Victoria launches exciting New Zealand Sign Language resource

Issue: Volume 96, Number 8

Posted: 15 May 2017
Reference #: 1H9d7m

Victoria University of Wellington continues its leading role in the documentation, research and resource development of New Zealand Sign Language (NZSL) with the launch of an innovative learning resource by its Deaf Studies Research Unit (DSRU).

Learn NZSL is a new and free online resource launched by Victoria University of Wellington on 6 April, the 11th anniversary of NZSL becoming an official language of New Zealand.

Learn NZSL project manager and School of Linguistics and Applied Language Studies lecturer Sara Pivac Alexander says the eLearning resource is the first of its kind to provide a large-scale, free, interactive and sequential learning experience for NZSL.

“It’s a new way for New Zealanders to learn how to better communicate with members of the Deaf community,” Sara says.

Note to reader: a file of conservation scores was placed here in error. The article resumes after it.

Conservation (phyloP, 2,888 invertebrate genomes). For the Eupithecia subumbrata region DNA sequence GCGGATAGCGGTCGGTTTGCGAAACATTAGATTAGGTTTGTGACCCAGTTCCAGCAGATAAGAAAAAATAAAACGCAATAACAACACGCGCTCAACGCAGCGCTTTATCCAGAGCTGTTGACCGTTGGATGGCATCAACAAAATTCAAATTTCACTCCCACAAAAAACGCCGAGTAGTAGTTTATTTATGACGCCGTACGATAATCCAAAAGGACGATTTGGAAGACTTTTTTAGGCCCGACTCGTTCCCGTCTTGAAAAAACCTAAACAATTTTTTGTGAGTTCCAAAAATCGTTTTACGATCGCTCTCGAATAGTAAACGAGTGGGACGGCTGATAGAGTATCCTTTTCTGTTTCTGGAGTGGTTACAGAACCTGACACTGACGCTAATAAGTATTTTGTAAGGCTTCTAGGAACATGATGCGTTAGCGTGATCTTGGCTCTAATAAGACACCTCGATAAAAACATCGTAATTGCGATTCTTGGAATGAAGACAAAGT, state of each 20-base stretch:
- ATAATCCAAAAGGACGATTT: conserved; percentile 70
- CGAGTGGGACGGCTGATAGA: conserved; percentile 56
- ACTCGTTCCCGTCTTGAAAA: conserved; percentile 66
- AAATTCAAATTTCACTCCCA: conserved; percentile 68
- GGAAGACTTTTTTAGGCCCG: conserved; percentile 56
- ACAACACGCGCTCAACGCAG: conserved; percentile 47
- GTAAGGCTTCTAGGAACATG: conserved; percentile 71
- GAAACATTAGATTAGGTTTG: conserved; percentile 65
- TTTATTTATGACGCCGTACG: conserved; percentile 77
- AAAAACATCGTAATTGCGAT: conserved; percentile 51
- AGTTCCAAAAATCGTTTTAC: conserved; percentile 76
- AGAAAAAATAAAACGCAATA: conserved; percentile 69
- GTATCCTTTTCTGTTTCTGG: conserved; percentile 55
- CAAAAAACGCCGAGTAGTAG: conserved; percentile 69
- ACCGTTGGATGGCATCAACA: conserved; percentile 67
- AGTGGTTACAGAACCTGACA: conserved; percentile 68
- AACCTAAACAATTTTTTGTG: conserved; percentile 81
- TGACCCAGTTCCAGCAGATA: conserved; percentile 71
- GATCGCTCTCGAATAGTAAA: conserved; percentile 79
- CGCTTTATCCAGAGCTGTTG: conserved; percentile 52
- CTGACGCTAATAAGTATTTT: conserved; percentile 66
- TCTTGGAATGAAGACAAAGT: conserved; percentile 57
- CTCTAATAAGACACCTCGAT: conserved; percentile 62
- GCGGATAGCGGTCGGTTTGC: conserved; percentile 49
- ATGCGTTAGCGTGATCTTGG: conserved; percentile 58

“Since NZSL became an official language in 2006, demand for sign language learning has increased. However, there is a small pool of NZSL teachers nationwide and the number of classes are limited, which means NZSL learning opportunities have not been easily accessible. Learn NZSL aims to change that, allowing New Zealanders to learn from anywhere 24/7."

“Approximately 95 per cent of Deaf children are born to hearing parents. It can be difficult for hearing parents to access local NZSL classes, so this resource will help them increase their understanding and ability to communicate with their child and the Deaf community.”

The course will cover everyday vocabulary, phrases and conversations and is split into nine topics, supported by interactive tasks and 660 videos. Award-winning local eLearning company, Kineo Asia Pacific has worked in partnership with the DSRU to develop the learning resources.

Other leading NZSL resources from Victoria include a state-of-the-art online NZSL dictionary that was published in 2011. Find that by visiting the NZSL online website(external link) 

Learn NZSL(external link) has been funded by the NZSL Board, a Ministry of Social Development advisory group, which granted the project $230,000, and a donation from the TAB Book Project Committee.

BY Education Gazette editors
Education Gazette | Tukutuku Kōrero,

Posted: 8:21 pm, 15 May 2017

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